Wilderness Training, Part II

How We Sleep at Night
How We Sleep at Night (Four to five of us will be sleeping under this tarp, sleeping bag next to sleeping bag.)

Day Two, Henry Coe State Park:

Michael and I are leading today’s hike. Our first stop will be China Hole which is about five miles from our current camp site, Manzanita Point. I’m not liking the title of this stop: It sounds very politically incorrect to me. I wonder what meaning lies behind the name?

Manzanita Point to China Hole will be a strenuous hike with an elevation gain of about 2,000 feet. Michael takes the lead for the first part of the hike; I will lead after the China Hole stop.

Here Michael and I are conferring about the route we will be taking. This is after Michael missed the first turn. Luckily, the sweep (me) was paying attention and so, saved us extra time and miles! Oh Alicia, maybe you oughtn’t to be so glib. Do you trust us to get you to tonight’s camp site after that first wrong turn?

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From left to right: me, Michael and Alicia
China Hole at last! This is a popular swimming spot at the bottom of a large canyon. This means we are going to have to climb out of that canyon and head uphill for a seriously steep climb. Oy vey!

A little out of the canyon, heading up towards Lost Spring, newts and banana slugs crossed our path. This guy was curled up, probably trying to get warm. I wonder what kind of snake it was and was it harmless? Unwilling to test our luck, we gave him/her a wide berth. Ben, our designated photographer, stopped to take a photograph while most of us kept on hiking. The terrain here was rough, rocky and steep.

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***           ***          ***

It is now lunchtime. We have stopped at a junction near Lost Springs, tonight’s camp site. The land has leveled out here. I hope there are no more hills to climb before we get to camp.

8 -2014-02-02 03.39.57About twenty minutes after leaving our lunch spot, we find water in what looks to be a cow trough. We fill our empty bottles, add a few drops of iodine to each, burp all our bottles and pack them away.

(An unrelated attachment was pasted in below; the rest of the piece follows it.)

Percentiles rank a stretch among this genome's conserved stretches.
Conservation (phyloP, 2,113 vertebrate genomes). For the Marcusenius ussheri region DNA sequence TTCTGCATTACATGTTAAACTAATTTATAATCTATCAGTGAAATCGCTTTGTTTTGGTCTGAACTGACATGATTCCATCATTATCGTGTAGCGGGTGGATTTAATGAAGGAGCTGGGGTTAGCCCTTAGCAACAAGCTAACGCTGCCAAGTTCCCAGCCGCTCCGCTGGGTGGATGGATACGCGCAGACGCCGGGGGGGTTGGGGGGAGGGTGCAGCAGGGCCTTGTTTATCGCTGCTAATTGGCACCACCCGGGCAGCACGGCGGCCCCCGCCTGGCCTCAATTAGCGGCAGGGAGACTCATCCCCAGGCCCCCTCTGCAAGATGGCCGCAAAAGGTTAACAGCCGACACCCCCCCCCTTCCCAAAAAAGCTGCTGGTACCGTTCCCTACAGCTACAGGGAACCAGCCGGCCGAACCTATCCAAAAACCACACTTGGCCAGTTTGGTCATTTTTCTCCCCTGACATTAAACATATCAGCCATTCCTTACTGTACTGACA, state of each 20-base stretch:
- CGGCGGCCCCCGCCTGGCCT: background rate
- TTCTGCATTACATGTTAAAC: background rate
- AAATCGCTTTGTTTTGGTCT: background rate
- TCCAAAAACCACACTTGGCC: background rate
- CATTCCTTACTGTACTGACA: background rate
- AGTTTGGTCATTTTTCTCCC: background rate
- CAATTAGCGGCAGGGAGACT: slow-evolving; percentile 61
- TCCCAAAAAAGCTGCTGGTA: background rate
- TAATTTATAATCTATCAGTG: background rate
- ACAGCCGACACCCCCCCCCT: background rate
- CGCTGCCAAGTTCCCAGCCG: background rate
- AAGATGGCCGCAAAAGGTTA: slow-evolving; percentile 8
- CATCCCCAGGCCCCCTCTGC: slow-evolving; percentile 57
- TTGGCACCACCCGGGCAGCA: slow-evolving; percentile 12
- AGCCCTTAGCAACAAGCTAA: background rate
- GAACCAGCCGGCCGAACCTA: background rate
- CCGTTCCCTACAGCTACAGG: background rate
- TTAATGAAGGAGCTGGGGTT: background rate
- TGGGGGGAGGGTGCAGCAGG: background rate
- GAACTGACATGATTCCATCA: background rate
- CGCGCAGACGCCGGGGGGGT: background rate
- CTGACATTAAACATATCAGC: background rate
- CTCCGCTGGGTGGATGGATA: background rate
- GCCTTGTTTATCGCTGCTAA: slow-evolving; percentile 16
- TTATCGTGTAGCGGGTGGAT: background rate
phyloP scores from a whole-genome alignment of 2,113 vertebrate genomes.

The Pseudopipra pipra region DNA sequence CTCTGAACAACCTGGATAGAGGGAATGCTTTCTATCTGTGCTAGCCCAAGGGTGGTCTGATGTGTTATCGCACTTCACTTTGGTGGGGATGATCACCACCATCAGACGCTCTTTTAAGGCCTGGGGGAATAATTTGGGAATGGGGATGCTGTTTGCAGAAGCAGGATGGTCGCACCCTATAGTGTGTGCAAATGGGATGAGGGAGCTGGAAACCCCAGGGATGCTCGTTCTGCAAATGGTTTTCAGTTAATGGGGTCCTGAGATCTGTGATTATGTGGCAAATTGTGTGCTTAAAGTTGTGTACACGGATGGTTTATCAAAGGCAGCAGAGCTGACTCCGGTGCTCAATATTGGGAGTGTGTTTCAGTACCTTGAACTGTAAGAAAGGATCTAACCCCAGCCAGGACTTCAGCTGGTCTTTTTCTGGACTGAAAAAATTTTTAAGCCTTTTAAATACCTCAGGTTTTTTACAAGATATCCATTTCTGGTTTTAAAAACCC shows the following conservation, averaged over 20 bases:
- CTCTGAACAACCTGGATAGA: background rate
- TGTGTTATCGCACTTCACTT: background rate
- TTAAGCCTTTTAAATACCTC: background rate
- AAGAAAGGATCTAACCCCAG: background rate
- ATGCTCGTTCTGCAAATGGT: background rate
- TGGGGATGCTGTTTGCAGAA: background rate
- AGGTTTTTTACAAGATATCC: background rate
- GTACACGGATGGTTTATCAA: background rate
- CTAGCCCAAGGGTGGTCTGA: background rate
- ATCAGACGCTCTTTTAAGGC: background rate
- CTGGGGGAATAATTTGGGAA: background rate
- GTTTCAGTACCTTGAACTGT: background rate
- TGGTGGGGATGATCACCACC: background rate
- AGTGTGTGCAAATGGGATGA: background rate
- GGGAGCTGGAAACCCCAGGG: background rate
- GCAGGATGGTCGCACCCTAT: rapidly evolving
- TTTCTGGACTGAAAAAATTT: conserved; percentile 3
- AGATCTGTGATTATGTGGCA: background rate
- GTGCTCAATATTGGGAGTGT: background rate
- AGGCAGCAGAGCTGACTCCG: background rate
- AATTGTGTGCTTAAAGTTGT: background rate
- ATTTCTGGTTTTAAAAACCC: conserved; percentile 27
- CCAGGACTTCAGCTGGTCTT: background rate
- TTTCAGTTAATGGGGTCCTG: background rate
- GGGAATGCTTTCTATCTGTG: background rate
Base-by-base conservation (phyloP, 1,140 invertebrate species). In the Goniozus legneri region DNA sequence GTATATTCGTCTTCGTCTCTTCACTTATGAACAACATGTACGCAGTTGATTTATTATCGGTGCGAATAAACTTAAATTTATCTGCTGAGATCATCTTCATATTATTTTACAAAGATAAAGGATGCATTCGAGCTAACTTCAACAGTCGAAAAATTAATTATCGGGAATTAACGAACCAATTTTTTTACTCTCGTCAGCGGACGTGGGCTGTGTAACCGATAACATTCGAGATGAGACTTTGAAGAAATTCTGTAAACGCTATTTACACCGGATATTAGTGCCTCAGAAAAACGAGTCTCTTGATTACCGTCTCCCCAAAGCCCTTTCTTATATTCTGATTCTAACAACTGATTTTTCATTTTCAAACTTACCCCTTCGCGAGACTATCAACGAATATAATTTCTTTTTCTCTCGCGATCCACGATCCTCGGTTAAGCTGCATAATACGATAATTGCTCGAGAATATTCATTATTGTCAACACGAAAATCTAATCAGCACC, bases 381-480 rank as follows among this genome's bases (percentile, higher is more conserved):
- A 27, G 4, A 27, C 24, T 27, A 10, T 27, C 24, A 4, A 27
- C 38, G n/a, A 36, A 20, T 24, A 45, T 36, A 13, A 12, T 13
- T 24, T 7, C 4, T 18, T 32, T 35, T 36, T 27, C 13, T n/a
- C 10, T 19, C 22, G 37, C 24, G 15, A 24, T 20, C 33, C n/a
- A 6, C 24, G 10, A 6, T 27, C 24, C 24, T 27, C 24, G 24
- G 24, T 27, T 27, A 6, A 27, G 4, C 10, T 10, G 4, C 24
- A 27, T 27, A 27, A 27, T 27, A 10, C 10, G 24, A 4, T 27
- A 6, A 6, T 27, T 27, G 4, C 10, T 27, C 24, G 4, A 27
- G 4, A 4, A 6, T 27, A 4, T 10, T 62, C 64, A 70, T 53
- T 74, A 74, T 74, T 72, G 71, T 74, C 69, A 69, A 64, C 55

Back on the trail we go, water bottles jostling about in our packs. The iodine has begun the process of purifying the water. In about thirty minutes it will be ready for drinking. But this isn’t all the water we carry. We are also carrying three full water “bladders” that hold the water we will use for cooking and for cleaning our hands and pots. No need to purify these as the water, once boiled, will become germ free.

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Ten minutes after filling our water bottles, we realize we are lost. This camp site, Lost Spring, is aptly named: We cannot find it!

Here are Michael and I, checking our map to see if we can find the place, but no, it doesn’t seem to exist. Now we give the orders — We send two people to the left and two to the right, to scout. No sense all of us getting even more lost and tired. Leading is not all it’s cracked up to be. When you are in charge, everyone depends on you to find the wretched camp site that refuses to reveal itself.

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Ben, one of the four scouts, comes back with a photograph of an out of order outhouse. The rest of us joke that maybe we will have to sleep in it tonight.

11 -2014-02-02 06.23.25We eventually find the site which we blithely walked past earlier — It looked nothing like we expected it to. Now it’s time to set up our living areas, kitchen, sleeping, hand washing station, etc. Our regular routine is that two different people cook dinner each night. Tonight we’re having red quinona.

12 -2014-02-02 07.55.33It has gotten very dark. Here is Cordelia cooking by the light of her head lamp:

16 -2014-02-02 52- 07.54.58While the cooks cook, the rest of us pitch the tarps under which we will sleep. Each tarp sleeps four to five people.

13 -2014-02-02 10.08.57Next morning’s lesson, by Jason, is about risk management.

14 -2014-02-02 22.29.14Having cleaned up our camp site, we are ready to begin another day’s hike. Today we’re off to Coit Lake. And if you are wondering, nope, we are not responsible for the remnants of that fire in the photograph. Whoever made that fire is crazy. There has been a “no burn” policy in California for months now, because of the severe drought. We have only used our very controlled, “whisper stoves.”

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Ten of us are in the photo. The eleventh member of our group is taking the photograph. I am third from the right, in a red jacket and navy and red hat.

(You can read “Wilderness Training,” Part One, here.)

Except for the China Hole photograph, all photos, credit of Ben Njau.

3 thoughts on “Wilderness Training, Part II

Add yours

    1. Thanks for telling me the name. I searched and searched my naturalist’s notes and couldn’t figure it out. Can you tell if that is one snake or two in the picture? Looks like two to me but the photographer says it’s only one.

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